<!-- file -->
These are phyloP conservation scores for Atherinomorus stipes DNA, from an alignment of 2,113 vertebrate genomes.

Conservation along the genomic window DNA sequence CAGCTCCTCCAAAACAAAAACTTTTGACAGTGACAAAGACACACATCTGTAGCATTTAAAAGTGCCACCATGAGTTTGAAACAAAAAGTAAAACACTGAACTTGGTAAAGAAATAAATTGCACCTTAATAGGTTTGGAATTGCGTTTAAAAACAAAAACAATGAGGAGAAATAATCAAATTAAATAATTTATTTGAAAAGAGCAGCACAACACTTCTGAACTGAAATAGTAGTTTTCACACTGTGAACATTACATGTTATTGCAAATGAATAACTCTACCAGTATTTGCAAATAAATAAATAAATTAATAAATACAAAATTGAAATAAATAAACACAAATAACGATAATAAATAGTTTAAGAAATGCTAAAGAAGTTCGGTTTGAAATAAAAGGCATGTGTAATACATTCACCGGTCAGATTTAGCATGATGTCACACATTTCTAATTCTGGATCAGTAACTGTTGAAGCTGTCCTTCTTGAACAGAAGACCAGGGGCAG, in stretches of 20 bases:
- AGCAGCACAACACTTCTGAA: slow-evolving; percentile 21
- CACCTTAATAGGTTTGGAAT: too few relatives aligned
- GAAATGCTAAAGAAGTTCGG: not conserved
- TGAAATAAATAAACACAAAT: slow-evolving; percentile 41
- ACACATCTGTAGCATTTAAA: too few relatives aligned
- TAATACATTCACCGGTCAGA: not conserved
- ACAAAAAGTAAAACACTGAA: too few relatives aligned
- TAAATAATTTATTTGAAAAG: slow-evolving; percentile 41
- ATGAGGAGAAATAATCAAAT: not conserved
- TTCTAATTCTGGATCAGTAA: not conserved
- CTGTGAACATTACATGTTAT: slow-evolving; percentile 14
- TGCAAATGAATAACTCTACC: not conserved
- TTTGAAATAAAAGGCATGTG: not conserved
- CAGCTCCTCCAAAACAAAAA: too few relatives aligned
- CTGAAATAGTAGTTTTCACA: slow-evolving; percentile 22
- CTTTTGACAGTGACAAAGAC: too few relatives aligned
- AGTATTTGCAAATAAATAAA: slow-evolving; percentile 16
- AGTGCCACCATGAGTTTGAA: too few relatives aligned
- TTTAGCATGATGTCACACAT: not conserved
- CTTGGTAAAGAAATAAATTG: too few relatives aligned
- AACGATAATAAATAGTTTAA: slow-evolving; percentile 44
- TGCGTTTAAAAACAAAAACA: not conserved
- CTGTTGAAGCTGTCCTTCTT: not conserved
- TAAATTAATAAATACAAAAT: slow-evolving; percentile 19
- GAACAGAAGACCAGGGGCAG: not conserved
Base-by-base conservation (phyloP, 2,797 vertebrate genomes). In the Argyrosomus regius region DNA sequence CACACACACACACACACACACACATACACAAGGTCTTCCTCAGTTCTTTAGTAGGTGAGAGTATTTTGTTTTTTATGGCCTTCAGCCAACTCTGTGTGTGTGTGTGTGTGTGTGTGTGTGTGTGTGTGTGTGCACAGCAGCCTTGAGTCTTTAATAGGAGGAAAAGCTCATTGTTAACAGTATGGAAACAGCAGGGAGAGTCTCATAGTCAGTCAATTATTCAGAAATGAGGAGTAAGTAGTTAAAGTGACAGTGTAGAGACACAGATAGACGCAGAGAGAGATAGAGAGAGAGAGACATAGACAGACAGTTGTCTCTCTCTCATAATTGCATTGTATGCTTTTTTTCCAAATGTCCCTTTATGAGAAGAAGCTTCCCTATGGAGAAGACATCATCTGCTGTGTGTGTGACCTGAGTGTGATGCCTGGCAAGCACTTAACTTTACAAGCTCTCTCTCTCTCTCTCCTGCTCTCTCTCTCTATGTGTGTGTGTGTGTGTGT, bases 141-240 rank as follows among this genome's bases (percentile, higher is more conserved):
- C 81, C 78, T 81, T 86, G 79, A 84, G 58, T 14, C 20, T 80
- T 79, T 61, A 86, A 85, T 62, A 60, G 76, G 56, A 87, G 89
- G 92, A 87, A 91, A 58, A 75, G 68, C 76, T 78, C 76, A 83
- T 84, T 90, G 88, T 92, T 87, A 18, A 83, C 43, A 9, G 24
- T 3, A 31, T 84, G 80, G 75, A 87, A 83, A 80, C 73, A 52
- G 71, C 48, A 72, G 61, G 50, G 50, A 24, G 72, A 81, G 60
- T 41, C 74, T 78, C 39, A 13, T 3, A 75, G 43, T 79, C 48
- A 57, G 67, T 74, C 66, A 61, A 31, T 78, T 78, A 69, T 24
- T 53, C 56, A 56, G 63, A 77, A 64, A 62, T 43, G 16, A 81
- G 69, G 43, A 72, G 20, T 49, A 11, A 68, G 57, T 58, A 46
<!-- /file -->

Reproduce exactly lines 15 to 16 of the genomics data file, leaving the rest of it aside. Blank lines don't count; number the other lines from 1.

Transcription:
- TTTGAAATAAAAGGCATGTG: not conserved
- CAGCTCCTCCAAAACAAAAA: too few relatives aligned